Another cost, not mentioned here, is the cost of draft-animal powered agriculture in human lives. Agriculture is dangerous now, but was even more so in the pre-tractor days. Horses are temperamental beasts. They panic easily and in the good old days, horse (or mule) runaways caused many deaths on the farm. My father and his siblings all have tales of nearly getting killed in accidents with the horses (no mules on our farm). In fact the oldest brother was killed in a farm accident as a teen-ager. This kind of fatality rate (1 / 8 children) was not unusual

Do you have any idea how much hay or grain can be grown on 10 acres, vs how much an animal consumes? You'd have to be looking at some pretty poor quality land to require 10 acres/animal. In the midwest I'm quite confident you could do it with half that. If you're talking oxen instead of draft horses, probably even less still.

An Animal Unit Day for cattle is 26 lbs of forage for 1000 lbs on the hoof. For a pair of smallish 1250 lb oxen that's 12 tons a year. Three or four acres, they eat about 80% more when working.

You can grow about half as much as yoou think you can, as a good rule of thumb.

I have read that horses were trained in the past to handle loud noises and not panic during battles, even in the early Gun Era. Couldn't work horses recieve similar training? At a ratio of 1 death per family average (Thats a reasonable number right?), I would think something like this would be prioritised.

To convert to using animals on farms, the farms would need to be subdivided. An Acre is the amount of land that a man and two mules can plow in a day. This is like a full 14+ hour day. From my earlier post, it takes 20 acres to feed the mules, so i have to spend 20 days on planting corn for them, and only after this, can i work on planting the cash crops.

To me, the use of animals on farms is totally incompatible with the large industrial farms of today with thousand of acres of land under plow.

Ten acres of corn for a mule? At a modest 50 bu/acre yield that's 77 lbs/day.

On a hill side in the ozarks, without fertizers.

Was 50 bu/acre modest yield in the 20's and 30's?

Also, my ancesters were poor,so they would have no cash to buy corn to feed the mules if there was a drought or otherwise a bad harvest year. This would have made them very conservative on making sure to have more than enough corn.

Was 50 bu/acre modest yield in the 20's and 30's?

Maybe. My grandpa was getting slightly better on hillsides in the knobs region in kentucky in the 20's and 30's without fertilize. Cut it by 2/3, its still a lot of grain for a mule. When the army had a calvary they fed mules 9 lbs of grain a day, with hay of course.

Also a Small Farmers Journal subscriber here... best magazine I've ever subscribed to, regardless of subject!

I've gotta say that I think James Watt was a bit off on his calculations, or perhaps he was using a mini-pony. My team of Belgian draft horses (that's two horses) is roughly capable of doing half the work of my old Ferguson 30hp tractor, which would mean that each horse can crank out about 7hp on a sustained basis. Assuming a relatively constant ratio of work potential to weight, Mr. Watt's horse would weigh less than 300lbs. But since he was in the business of replacing horses, it was to his advantage to minimize their stated capabilities.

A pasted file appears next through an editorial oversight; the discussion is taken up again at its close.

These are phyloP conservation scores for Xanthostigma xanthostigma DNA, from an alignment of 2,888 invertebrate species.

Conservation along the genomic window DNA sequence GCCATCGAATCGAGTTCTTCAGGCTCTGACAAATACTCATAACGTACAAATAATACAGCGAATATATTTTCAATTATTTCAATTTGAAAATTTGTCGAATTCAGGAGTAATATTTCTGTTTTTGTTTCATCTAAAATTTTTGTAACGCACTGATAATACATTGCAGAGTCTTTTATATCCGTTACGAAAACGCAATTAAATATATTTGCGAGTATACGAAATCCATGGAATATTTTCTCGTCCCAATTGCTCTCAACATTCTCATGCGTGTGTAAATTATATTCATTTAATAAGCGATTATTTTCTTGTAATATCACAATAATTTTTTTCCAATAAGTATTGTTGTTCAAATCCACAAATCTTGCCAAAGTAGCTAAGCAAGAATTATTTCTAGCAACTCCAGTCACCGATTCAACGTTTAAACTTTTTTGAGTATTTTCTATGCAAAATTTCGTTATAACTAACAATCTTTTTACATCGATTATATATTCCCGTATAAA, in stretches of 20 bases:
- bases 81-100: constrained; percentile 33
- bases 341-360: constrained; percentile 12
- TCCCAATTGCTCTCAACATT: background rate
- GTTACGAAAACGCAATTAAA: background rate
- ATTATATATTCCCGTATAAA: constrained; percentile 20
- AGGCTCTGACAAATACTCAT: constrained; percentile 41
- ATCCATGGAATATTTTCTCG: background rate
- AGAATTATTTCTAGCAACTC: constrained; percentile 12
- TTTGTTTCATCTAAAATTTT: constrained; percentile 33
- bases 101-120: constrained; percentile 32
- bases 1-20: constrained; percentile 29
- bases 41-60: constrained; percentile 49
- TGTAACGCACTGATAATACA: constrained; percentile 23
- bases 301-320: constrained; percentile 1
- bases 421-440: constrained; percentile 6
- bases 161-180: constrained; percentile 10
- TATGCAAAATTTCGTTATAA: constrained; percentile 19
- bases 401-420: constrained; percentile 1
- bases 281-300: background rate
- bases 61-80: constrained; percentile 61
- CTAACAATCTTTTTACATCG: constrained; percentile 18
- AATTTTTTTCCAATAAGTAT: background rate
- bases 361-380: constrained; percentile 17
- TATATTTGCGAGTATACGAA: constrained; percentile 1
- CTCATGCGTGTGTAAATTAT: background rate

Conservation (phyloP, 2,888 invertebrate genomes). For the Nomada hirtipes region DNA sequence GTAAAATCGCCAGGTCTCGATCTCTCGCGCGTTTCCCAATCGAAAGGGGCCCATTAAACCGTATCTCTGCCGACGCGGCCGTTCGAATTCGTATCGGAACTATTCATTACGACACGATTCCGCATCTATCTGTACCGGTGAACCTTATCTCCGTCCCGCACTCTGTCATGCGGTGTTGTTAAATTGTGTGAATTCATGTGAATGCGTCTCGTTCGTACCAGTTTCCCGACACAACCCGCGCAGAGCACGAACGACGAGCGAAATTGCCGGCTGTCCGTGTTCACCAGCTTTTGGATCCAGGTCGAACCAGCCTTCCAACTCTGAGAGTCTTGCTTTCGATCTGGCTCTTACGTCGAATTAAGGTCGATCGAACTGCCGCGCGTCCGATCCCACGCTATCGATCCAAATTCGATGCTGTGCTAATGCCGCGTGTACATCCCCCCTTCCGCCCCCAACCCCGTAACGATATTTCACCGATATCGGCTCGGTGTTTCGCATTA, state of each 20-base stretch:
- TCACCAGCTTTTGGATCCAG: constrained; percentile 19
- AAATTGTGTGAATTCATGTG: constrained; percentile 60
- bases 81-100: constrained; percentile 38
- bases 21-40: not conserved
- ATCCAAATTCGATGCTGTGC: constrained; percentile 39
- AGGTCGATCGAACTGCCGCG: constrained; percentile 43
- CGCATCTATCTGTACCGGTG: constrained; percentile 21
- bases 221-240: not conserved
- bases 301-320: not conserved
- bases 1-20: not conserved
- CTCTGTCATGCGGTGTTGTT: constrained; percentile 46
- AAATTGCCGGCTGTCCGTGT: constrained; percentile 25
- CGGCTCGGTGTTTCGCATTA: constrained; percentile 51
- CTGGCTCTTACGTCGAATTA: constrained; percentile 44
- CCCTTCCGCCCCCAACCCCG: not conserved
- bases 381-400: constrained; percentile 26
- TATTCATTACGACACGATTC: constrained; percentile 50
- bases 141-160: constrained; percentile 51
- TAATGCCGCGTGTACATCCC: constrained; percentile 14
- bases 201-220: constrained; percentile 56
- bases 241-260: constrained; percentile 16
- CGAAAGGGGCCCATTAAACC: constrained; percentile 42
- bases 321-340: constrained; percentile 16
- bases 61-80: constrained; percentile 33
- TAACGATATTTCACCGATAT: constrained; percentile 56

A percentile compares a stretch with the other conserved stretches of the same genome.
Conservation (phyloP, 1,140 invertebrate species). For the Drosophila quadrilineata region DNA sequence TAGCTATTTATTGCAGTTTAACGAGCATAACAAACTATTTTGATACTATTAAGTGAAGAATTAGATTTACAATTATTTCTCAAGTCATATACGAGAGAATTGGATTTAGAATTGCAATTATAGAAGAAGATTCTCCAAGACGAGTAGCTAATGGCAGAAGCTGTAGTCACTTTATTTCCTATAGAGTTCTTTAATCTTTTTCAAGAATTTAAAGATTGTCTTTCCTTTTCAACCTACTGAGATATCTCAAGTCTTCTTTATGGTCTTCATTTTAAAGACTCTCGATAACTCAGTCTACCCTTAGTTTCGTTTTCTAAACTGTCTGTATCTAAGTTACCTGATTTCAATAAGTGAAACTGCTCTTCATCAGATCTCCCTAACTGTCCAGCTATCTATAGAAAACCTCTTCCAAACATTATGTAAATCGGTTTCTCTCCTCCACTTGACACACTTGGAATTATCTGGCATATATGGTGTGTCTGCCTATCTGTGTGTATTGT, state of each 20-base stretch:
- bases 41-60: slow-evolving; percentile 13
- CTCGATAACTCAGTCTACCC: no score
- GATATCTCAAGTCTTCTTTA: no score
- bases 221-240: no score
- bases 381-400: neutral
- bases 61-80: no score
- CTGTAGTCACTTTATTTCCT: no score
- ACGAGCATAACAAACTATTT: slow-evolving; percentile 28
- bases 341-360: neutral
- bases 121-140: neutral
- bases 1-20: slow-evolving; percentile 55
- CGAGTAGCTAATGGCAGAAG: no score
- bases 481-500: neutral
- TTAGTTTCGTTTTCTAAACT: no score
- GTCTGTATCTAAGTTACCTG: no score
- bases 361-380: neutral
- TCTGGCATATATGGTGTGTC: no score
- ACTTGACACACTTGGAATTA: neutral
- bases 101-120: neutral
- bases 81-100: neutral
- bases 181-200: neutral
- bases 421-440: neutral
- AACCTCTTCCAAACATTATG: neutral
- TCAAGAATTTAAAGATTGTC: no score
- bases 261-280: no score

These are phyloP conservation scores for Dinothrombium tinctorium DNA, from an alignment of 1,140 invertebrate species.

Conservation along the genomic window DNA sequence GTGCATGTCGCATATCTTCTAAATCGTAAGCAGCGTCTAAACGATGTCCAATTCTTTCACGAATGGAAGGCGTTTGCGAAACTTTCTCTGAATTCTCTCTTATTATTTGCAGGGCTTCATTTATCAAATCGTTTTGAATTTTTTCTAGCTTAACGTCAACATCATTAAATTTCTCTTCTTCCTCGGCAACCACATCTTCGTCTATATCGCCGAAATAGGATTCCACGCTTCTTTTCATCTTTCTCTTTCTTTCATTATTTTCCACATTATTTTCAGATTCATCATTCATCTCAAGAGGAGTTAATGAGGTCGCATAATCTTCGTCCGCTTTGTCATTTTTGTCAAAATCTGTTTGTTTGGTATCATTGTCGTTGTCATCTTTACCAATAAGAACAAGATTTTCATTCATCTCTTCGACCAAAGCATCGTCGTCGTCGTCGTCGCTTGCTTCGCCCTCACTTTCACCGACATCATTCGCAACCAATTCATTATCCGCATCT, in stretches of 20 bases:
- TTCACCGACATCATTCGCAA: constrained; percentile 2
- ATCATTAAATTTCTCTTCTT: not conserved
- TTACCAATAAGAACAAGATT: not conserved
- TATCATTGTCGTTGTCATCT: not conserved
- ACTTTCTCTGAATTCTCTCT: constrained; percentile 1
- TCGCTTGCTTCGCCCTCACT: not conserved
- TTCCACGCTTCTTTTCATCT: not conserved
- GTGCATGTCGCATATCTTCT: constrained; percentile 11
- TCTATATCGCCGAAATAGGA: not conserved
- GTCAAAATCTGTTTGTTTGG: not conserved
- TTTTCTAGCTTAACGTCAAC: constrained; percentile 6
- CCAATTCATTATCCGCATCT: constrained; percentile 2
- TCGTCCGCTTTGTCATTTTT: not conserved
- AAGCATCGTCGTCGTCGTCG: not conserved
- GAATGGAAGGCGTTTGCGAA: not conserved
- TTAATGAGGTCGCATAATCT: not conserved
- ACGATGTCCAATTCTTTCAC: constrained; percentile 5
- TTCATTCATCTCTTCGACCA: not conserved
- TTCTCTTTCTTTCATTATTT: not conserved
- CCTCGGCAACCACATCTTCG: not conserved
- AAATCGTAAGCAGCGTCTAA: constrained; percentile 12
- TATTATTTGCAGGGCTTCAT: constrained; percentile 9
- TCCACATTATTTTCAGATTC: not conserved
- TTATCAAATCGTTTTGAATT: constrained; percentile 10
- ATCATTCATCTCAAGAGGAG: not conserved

A number of years spent replacing systems our dilapidated sailing boat (also a home at the time) taught me that complexity breeds failure, so I've become a big fan of simplicity and low tech solutions. I'm going to look at my potential next "car" tomorrow (or rather the engine of my next car) -- a driving horse.

Based on our feed consumption, I'm thinking a single draft horse or mule could easily be sustained on 5 acres (that's hay/pasture/grain).

The fact that you need both horses and donkeys to produce mules doesn't seem like much of an obstacle to me. Yes, mules are sterile, but so are gelded horses. You need two animals to create another, regardless of species.

Gail -- I think your articles and opinions are right-on. It's easy to look at any one system and see how it could adapt and be saved in the post-peak environment, but I think many people are missing the complex relationships between all of our industrial systems, which will become the true achilles heel. Social and financial stability are probably two of the most important aspects to maintaining any complex system like those that run our country now. In an era of declining energy, I figure both are going to decay quite readily.

David, I think Watt used an average horse, not a draught horse, and it was a rate of work that could be sustained all day by said horse. I think you will find the horsepower of an old steam tractor to be more accurate. A 5hp steam tractor would probably come pretty close to five of your horses. The old Fergies are great little tractors, but I doubt you woud be getting your 30hp out of it today. Also, by the time you get to drawbar power, after gearbox etc, and wheel slip, you only get about 80% of what engine puts out. The horse was measured by what it put, but it's lungs ("engine") can probably operate at 1.5 hp.

Lots of old time boaters comment about old marine engine's that had "horses" and modern outboards that have "ponies" if you measure the output of an outboard engine running at 1200 rpm instead of 5000, it will probably be only 10-30% more HP than the old engine of same displacement.

That said, your 5 acres will produce about 25tons of biomass a year (trees), with an energy content of 450GJ. Using it as woodgas in your tractor engine, to produce 10kW (about 10hp at drawbar), you will be able to run your tractor for 2500 hours/year (6.8hrs/day). Not the charm and character of the horses, to be sure, but probably more productive.